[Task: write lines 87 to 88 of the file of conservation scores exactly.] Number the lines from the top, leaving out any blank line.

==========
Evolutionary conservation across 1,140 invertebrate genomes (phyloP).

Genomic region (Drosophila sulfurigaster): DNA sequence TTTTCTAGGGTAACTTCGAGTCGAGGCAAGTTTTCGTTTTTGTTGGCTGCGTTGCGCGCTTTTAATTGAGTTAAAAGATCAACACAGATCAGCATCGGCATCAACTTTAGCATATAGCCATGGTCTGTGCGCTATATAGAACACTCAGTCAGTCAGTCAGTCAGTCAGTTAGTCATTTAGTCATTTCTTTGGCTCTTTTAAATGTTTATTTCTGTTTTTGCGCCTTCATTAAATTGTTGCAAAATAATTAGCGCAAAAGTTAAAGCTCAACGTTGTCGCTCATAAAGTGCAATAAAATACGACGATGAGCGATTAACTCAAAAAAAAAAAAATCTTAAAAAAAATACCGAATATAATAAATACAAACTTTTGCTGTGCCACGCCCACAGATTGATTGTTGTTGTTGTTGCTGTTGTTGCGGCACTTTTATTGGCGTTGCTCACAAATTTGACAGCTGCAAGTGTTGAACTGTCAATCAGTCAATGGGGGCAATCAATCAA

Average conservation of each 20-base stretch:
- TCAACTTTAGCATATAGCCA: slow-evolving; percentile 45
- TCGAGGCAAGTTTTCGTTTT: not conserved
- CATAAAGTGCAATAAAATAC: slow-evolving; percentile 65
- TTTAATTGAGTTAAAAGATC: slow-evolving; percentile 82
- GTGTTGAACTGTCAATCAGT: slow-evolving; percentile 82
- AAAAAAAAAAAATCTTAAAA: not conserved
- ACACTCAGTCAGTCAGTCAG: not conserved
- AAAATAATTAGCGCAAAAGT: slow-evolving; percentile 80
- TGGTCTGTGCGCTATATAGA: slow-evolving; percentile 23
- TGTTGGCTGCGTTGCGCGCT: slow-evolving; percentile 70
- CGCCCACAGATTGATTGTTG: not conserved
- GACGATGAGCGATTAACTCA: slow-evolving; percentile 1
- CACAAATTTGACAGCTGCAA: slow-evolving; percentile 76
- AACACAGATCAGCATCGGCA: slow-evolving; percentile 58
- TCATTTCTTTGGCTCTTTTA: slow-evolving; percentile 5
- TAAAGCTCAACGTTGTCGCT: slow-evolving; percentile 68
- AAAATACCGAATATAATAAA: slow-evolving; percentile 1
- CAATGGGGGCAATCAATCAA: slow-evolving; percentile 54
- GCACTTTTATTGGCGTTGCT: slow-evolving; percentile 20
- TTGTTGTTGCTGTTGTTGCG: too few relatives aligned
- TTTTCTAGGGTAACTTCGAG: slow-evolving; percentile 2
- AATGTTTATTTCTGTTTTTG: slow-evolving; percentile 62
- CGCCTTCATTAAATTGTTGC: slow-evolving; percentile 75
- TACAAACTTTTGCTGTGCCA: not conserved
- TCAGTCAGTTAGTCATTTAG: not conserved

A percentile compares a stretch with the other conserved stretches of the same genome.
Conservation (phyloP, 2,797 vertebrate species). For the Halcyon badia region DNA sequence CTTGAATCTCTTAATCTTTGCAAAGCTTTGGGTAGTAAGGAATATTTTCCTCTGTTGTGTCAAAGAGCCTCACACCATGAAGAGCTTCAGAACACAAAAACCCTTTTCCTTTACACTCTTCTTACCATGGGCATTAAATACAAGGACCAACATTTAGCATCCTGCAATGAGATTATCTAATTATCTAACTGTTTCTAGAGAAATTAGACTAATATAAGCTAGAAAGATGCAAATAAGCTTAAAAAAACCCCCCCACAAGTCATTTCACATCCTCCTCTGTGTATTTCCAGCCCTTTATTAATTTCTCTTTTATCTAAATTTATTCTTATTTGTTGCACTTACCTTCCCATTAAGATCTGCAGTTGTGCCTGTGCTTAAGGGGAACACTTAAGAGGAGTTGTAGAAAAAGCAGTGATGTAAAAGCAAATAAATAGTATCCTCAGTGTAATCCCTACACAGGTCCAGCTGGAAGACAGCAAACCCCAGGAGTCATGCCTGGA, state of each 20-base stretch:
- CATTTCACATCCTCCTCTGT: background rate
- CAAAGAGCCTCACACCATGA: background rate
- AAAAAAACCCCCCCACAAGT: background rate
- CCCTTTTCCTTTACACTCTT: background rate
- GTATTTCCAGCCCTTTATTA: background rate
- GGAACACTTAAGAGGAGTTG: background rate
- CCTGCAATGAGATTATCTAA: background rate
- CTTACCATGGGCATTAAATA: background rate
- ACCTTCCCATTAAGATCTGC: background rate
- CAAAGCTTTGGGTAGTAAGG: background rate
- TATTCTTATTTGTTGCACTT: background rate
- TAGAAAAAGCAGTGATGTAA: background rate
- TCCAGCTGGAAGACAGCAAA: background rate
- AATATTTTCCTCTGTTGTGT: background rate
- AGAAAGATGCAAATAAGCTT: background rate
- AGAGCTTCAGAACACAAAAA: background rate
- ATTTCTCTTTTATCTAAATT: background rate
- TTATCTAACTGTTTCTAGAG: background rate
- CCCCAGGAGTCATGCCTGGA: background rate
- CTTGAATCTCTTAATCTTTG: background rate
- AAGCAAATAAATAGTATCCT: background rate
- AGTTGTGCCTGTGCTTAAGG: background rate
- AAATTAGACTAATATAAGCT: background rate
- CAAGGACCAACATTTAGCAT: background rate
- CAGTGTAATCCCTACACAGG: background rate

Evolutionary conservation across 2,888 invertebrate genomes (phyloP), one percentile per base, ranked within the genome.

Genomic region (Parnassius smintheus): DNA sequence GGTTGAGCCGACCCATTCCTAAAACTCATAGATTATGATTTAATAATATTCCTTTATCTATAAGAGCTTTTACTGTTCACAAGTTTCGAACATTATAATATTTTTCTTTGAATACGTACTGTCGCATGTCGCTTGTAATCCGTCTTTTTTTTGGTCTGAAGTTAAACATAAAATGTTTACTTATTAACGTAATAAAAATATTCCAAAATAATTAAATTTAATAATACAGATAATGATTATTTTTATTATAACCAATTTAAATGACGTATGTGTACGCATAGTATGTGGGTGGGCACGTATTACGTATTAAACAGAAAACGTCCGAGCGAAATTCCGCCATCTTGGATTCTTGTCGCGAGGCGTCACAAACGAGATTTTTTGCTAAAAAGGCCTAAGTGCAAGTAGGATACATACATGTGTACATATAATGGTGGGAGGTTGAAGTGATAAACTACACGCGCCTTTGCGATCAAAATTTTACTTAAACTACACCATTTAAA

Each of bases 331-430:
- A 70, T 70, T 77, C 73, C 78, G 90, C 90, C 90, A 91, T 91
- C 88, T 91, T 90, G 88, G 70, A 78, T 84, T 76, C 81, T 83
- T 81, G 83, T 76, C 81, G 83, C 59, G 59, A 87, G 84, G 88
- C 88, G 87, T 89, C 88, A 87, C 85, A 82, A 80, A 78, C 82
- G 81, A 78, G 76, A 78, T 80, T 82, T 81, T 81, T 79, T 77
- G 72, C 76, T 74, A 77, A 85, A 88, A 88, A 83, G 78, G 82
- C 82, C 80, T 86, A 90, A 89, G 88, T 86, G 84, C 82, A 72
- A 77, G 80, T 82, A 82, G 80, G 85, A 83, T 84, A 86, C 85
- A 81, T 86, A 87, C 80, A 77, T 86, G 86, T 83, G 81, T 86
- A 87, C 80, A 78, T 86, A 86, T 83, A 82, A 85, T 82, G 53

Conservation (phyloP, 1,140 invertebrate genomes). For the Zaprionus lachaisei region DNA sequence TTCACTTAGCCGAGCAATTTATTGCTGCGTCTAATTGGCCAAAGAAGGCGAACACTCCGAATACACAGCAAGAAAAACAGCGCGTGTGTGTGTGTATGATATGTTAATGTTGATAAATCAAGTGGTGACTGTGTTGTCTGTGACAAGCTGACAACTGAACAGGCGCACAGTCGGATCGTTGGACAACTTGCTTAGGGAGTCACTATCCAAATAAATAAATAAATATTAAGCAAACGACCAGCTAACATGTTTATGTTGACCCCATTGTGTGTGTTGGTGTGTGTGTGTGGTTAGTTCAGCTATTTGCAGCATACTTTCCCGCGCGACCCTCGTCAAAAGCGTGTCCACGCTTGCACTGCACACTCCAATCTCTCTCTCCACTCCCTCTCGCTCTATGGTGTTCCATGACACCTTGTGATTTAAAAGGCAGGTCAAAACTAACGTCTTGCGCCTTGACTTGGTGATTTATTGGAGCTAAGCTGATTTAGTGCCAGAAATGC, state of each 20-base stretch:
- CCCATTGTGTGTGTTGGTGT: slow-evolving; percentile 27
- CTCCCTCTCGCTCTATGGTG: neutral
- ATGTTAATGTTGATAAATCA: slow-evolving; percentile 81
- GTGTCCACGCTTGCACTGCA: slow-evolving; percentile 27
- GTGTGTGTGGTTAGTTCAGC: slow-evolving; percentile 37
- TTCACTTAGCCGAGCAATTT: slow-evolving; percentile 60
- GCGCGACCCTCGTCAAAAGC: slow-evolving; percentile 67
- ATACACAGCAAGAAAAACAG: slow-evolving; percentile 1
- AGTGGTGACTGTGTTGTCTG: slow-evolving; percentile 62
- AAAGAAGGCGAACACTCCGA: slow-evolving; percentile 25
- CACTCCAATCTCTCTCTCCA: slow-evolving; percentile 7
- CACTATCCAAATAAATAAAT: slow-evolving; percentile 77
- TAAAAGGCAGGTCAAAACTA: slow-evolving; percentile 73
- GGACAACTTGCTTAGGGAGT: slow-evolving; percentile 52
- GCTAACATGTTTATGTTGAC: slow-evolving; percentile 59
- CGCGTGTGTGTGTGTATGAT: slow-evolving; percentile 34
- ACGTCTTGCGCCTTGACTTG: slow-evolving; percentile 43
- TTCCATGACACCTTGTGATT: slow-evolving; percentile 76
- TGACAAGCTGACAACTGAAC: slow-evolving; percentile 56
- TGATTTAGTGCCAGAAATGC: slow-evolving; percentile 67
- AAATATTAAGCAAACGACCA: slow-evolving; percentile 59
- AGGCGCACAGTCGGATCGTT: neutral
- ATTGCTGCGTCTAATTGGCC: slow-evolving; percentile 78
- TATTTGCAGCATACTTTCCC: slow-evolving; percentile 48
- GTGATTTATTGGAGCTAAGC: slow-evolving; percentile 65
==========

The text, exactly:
- TTCCATGACACCTTGTGATT: slow-evolving; percentile 76
- TGACAAGCTGACAACTGAAC: slow-evolving; percentile 56